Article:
Two of Brampton’s biggest employers continue to grapple with COVID-19
Photos from The Pointer files/Union Local 1285

Two of Brampton’s biggest employers continue to grapple with COVID-19


It’s clear from the tone of the statement, Maple Lodge Farms knew it was only a matter of time. Earlier this week the poultry processor announced it had confirmed its first case of COVID-19 inside its Brampton facility. 

“Given the prevalence of the virus in our communities and the large number of people we employ, we were prepared for this eventuality,” the company states. 

Ahead of the outbreak, Maple Lodge, which employs about 1,700 people in Brampton, developed an emergency plan to respond should a positive case arise at one of its facilities. Similar to many other businesses, Maple Lodge has suspended visitors from entering the plant, implemented employee screening policies, and has mandated that staff wear masks while practicing physical distancing at all times inside the facility, all things that have become the norm in our COVID-19 infected world. 

 

Maple Lodge Farms, which employs approximately 1,700 people in Brampton, confirmed its first case of COVID-19 in the facility this week. 

 

“The Ontario Ministry of Health and the Ministry of Labour deem our increased sanitation measures, along with the physical distancing measures, the additional PPE issued to production workers, and the requirement to wear masks at all times in all areas of our facility, to be appropriate preventative measures to keep our employees well-protected in the workplace,” the company states. 

Maple Lodge Farms is certainly not the first business to announce an outbreak in Peel. It’s not even the first food processing plant to have confirmed cases of the COVID-19 virus inside its walls. In April, the Maple Leaf plant in Brampton announced a staff member had tested positive for the virus. 

While these outbreaks place these large companies in the same boat as many who are dealing with the presence of COVID-19, food processing is receiving particular concern, mostly because these huge operations are part of the supply chain that takes food from farm to factory to our tables. 

According to the Canadian Food Inspection Agency (CFIA), this concern may be a bit unwarranted as there is no evidence to suggest food is a likely source of transmission of the virus. 

“At this time, there have been no reported cases of food or food packaging being associated with the transmission of COVID-19,” the CFIA website states. 

It’s not clear how COVID-19 will impact Brampton’s food processors, but last week the federal government announced $252 million in a slew of new grant programs for the agriculture and food sector to ensure supply chains remain running during the pandemic.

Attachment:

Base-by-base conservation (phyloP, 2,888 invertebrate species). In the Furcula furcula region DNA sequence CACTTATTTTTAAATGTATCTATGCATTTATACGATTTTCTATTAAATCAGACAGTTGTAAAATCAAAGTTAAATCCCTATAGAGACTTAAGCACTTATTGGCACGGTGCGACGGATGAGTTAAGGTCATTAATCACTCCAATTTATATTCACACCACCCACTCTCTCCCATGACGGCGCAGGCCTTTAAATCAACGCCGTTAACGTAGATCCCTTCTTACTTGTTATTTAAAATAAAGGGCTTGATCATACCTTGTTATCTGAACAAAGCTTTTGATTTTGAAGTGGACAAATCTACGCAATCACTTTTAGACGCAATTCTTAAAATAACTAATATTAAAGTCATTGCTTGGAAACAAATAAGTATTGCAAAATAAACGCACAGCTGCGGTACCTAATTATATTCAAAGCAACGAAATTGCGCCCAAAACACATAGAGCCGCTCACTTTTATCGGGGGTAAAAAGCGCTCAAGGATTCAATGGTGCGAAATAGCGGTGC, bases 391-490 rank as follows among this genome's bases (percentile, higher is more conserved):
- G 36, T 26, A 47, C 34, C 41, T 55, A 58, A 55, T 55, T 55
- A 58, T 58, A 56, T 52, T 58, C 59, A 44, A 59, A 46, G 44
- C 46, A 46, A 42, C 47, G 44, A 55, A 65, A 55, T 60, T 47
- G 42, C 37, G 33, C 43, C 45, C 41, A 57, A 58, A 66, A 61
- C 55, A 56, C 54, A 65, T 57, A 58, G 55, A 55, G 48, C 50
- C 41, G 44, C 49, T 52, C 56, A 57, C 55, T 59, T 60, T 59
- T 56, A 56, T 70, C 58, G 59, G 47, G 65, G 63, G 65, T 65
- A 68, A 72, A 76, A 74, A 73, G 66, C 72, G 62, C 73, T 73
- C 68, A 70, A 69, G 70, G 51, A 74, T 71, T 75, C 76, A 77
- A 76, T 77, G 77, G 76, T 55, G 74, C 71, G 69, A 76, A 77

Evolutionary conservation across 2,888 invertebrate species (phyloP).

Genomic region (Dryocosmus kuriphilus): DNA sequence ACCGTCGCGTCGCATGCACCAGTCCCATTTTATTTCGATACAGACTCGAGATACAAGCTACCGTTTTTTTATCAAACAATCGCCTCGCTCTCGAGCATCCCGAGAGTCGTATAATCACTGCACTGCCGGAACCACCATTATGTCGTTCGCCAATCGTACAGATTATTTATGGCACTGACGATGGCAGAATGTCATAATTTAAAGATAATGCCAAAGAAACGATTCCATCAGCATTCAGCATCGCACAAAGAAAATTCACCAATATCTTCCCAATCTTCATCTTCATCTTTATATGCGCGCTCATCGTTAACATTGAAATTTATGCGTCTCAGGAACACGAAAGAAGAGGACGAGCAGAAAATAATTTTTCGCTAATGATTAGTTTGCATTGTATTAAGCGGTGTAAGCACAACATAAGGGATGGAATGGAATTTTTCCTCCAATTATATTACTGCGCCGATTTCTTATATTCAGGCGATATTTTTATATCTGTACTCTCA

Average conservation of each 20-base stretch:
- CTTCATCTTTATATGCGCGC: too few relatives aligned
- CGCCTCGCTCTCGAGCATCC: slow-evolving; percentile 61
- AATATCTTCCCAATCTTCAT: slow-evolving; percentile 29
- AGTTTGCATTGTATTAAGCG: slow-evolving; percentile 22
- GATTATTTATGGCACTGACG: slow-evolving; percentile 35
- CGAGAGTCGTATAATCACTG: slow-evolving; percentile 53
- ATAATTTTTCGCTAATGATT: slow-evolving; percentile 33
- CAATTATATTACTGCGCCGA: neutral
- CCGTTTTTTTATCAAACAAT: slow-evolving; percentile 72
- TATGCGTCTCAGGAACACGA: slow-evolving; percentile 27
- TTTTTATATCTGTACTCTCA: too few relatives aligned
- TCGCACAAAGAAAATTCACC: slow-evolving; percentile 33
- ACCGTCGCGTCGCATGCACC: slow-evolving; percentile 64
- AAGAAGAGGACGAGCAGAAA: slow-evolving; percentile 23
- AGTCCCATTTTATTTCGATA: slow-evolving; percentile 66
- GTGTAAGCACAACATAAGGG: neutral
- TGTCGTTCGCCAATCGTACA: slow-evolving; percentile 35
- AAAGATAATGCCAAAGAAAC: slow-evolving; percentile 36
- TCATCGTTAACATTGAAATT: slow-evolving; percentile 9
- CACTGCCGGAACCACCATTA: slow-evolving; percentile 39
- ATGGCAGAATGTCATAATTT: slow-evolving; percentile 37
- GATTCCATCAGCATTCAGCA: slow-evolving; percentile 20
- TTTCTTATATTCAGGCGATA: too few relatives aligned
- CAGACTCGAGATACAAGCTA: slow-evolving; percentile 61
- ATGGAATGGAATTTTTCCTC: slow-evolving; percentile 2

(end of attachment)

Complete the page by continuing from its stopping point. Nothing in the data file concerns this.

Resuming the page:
“Canadians count on farmers and producers to provide them with the food they need to feed themselves and their families. Today, we are giving them the support they need to keep their workers safe and food systems running during this challenging time, for the benefit of all Canadians,” stated Prime Minister Justin Trudeau in a news release. 

In the Region of Peel, as of May 7, there are 2,864 confirmed and probable cases of COVID-19, nearly 20 percent of which are in the region’s long-term care homes. 

In recent days, the region has seen a gradual reduction in the rate of new cases confirmed each day, the continuation of a trend that has been observed for much of the last three weeks. 

Between March 27 and April 3, Peel’s new cases of COVID-19 were increasing by an average of 22 percent everyday. However, between April 4 and 12, cases only increased 10 percent per day, on average, in the region. Over the last week, cases have been increasing between less than 1 percent to 3 percent per day. It signals that physical distancing measures are having the desired effect, and community transmission of the virus is slowly dissipating. 

The numbers have convinced another of Brampton’s key employers that it’s time to get back to work. 

 

Near the end of March, the Fiat Chrysler plant where almost 3,500 people are employed, shutdown its assembly line in the face of the global pandemic. Since that time, the plant has undergone a thorough deep clean, and despite several false starts in terms of dates for workers to return to the assembly line, the company now has workers tentatively scheduled to return on May 19. 

According to a notice posted to the local union’s website, one shift is planned for May 19 followed by the second shift starting on May 25. 

Along with the thorough cleaning the facility has undergone, workers will be required to wear surgical masks in the facility and complete a health assessment form ahead of their shift. Additional time is also being allotted for breaks to ensure employees can wash up properly, and the breaks and lunches will have staggered times to avoid large lines in the cafeteria and washrooms.

 

The Fiat Chrysler plant in Brampton has installed a number of barriers between work stations to protect employees from COVID-19 when they return to work on May 19.  

 

A package is being sent to workers at the plant that will include the proper forms as well as forehead thermometer strips to take each employee’s temperature. 

“With all the checks that will need to be done prior to entering the plant, we know there will be issues. When those issues arise, we work to resolve them as quickly as possible,” states Ardis Snow, the Brampton plant chairperson in a union notice posted online. 

Since the plant’s closure, the union states that one employee has tested positive for the virus and fully recovered. All of those who came into contact with the employee were notified, but none of them developed symptoms.

 


Email: [email protected]

Twitter: @JoeljWittnebel


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